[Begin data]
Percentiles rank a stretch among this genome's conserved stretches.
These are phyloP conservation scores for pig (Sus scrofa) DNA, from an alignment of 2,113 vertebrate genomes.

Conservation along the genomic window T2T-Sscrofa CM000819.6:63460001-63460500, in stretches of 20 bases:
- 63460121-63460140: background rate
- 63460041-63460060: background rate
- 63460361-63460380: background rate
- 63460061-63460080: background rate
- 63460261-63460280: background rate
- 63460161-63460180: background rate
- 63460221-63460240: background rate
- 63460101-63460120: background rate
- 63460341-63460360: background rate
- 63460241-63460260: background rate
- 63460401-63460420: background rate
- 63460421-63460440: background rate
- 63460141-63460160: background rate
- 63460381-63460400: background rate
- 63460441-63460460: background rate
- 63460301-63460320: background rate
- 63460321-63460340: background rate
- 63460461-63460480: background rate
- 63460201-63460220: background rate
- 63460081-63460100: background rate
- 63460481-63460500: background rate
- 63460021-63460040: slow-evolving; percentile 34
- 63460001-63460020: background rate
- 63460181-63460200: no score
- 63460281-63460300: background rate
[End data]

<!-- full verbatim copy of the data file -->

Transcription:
Percentiles rank a stretch among this genome's conserved stretches.
These are phyloP conservation scores for pig (Sus scrofa) DNA, from an alignment of 2,113 vertebrate genomes.

Conservation along the genomic window T2T-Sscrofa CM000819.6:63460001-63460500, in stretches of 20 bases:
- 63460121-63460140: background rate
- 63460041-63460060: background rate
- 63460361-63460380: background rate
- 63460061-63460080: background rate
- 63460261-63460280: background rate
- 63460161-63460180: background rate
- 63460221-63460240: background rate
- 63460101-63460120: background rate
- 63460341-63460360: background rate
- 63460241-63460260: background rate
- 63460401-63460420: background rate
- 63460421-63460440: background rate
- 63460141-63460160: background rate
- 63460381-63460400: background rate
- 63460441-63460460: background rate
- 63460301-63460320: background rate
- 63460321-63460340: background rate
- 63460461-63460480: background rate
- 63460201-63460220: background rate
- 63460081-63460100: background rate
- 63460481-63460500: background rate
- 63460021-63460040: slow-evolving; percentile 34
- 63460001-63460020: background rate
- 63460181-63460200: no score
- 63460281-63460300: background rate